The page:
Related terms and practices

Although sati/smrti is the primary term that is usually invoked by the
word mindfulness in a Buddhist context, it has been asserted "in
Buddhist discourse, there are three terms that together map the field of
mindfulness . . . [in their Sanskrit variants] smṛti (Pali: sati),
samprajaña (Pali: sampajañña) and apramāda (Pali:
appamada)."[12] <#cite_note-11>

All three terms are sometimes (confusingly) translated as "mindfulness,"
but they all have specific shades of meaning and the latter two might be
glossed as "awareness" and "vigilance," respectively.

In the Satipatthana Sutta </wiki/Satipatthana_Sutta> , sati and
sampajañña are combined with atappa (Pali; Sanskrit:
ātapaḥ), or "ardency," and the three together comprise yoniso
manisikara (Pali; Sanskrit: yoniśas manaskāraḥ),
"appropriate attention."[13] <#cite_note-12>

In a publicly available correspondence between Bhikkhu Bodhi
</wiki/Bhikkhu_Bodhi>  and B. Alan Wallace </wiki/B._Alan_Wallace> ,
Bodhi has described Ven. Nyanaponika Thera </wiki/Nyanaponika_Thera> 's
views on "right mindfulness" and sampajañña in the following fashion:

"... He held that in the proper practice of right mindfulness, sati has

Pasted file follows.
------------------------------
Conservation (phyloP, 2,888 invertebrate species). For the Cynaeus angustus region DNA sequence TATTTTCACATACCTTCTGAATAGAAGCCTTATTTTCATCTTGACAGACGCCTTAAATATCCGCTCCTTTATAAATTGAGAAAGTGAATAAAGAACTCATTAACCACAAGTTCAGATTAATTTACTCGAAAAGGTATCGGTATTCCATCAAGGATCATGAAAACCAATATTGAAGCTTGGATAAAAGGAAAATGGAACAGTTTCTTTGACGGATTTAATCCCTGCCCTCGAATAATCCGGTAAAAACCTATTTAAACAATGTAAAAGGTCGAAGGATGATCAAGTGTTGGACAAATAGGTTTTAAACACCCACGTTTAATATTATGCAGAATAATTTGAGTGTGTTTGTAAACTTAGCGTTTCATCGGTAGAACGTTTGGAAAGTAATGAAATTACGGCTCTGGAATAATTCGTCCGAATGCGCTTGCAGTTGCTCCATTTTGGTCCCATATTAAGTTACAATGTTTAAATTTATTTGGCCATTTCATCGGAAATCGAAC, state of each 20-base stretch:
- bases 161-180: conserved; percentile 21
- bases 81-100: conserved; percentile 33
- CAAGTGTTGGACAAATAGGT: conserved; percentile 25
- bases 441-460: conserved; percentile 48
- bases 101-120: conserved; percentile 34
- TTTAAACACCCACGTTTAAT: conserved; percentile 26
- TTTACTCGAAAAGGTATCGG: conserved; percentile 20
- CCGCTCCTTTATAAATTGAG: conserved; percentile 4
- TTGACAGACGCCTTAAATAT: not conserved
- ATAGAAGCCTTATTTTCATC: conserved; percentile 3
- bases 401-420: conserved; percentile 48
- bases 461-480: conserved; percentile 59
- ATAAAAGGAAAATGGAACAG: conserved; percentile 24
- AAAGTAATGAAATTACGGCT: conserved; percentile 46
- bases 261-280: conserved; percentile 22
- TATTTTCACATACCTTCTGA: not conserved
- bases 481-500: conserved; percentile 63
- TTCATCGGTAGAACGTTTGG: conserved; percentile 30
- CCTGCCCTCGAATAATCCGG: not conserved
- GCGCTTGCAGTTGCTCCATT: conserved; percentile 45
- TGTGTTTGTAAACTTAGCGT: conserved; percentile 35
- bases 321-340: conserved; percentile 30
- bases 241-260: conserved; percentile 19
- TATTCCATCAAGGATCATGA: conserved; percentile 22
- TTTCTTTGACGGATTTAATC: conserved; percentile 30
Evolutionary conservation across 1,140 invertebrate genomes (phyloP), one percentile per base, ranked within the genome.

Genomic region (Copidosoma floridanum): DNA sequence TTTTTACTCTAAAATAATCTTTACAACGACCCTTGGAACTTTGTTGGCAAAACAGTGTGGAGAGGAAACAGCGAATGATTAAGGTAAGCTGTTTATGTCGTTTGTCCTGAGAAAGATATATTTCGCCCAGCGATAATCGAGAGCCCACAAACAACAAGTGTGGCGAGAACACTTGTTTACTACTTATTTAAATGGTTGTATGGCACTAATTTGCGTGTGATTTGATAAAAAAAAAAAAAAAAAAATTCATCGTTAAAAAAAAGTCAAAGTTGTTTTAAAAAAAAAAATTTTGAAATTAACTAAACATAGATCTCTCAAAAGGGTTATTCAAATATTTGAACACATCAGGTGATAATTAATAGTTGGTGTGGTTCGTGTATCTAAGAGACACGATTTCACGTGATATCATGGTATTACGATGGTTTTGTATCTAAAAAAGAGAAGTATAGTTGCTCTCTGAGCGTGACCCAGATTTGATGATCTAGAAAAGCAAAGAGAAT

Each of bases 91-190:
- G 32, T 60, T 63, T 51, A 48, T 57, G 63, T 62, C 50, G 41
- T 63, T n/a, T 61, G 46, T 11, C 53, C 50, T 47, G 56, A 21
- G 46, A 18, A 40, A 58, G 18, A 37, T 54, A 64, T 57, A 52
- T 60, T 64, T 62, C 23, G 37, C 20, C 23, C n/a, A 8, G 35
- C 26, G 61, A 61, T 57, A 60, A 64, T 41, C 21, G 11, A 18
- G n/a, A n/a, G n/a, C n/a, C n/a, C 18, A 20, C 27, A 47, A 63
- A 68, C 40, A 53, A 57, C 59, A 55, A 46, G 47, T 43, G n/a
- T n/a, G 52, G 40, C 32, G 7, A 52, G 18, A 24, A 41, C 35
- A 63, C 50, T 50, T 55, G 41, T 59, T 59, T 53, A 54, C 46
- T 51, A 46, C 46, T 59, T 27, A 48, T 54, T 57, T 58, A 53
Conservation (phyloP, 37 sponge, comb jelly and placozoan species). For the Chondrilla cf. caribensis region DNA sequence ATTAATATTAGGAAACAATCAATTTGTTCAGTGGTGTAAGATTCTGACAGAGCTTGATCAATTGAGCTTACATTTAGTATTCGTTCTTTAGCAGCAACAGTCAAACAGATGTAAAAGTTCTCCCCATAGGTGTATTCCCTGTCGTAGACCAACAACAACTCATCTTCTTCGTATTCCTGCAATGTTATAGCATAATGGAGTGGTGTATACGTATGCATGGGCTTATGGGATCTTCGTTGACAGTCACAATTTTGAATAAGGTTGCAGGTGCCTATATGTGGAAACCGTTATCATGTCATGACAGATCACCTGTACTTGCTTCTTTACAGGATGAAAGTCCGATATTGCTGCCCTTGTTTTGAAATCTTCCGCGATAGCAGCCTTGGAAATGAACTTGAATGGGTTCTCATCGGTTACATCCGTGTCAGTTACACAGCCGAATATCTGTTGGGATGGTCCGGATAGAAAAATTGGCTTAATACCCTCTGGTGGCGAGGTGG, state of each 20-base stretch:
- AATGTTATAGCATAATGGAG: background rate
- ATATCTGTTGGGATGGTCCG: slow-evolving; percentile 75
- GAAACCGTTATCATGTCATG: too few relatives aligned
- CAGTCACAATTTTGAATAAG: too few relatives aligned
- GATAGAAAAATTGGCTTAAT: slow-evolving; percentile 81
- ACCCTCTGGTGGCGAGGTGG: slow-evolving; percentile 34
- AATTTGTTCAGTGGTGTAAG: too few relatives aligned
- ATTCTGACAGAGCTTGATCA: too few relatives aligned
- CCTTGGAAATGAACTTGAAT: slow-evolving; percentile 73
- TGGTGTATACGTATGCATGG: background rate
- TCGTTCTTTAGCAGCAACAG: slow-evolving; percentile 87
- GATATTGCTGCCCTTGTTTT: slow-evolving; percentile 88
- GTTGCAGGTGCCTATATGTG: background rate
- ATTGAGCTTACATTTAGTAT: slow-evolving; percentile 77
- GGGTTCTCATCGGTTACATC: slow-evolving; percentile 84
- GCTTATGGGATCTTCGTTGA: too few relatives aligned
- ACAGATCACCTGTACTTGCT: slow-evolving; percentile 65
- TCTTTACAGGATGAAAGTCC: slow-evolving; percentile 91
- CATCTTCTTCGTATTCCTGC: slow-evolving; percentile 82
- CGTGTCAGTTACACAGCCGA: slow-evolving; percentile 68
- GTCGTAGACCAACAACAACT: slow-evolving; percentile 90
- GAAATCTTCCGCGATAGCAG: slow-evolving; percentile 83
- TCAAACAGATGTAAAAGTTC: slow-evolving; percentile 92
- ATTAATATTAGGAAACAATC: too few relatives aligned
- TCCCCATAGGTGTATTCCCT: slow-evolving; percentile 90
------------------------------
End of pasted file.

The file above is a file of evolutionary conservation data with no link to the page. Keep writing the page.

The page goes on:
to be integrated with sampajañña, clear comprehension, and it is only
when these two work together that right mindfulness can fulfill its
intended purpose."[14] <#cite_note-13>

English Pali Sanskrit Chinese Tibetan  mindfulness sati smṛti
स्मृति nian 念 trenpa (wylie: dran pa)  awareness
sampajañña samprajaña संप्रज्ञान zheng
zhi li 正知力 sheshin (wylie: shes bzhin) 
vigilance/heedfulness appamada apramāda
ज्ञानकोश bu fang yi 不æ"¾é€¸ï¼› wu zong
yi 無縱逸;li zhu fang yi 離諸æ"¾é€¸ bakyö (wylie:
bag yod)  ardency atappa ātapaḥ आतप yong meng
勇猛 nyima (wylie: nyi ma)  attention/engagement manasikara
manaskāraḥ मनस्कार ru li zuo yi
如理作意 yila jeypa (wylie: yid la byed pa)  foundation of
mindfulness satipaṭṭhāna smṛtyupasthāna ? trenpa
neybar zagpa (wylie: dran pa nye bar gzhag pa)
<> )

--- In, "Dave P" <wookielife...@...> wrote:
> I have wondered about the word itself, and it sounds like it isn't the
best fit.
> However, I've noted that some have described what is translated as
"nothingness" is better translated as "no thingness," as in nothing is
with inherent form
> I wonder if something similar could be said about mindfullness.
"Mindful" in the Western sense seems to be directing your attention in
one direction, However, maybe a better translation is "mind fullness,"
as in you experience everything with the fullness of your mind. Or am I
way off here?

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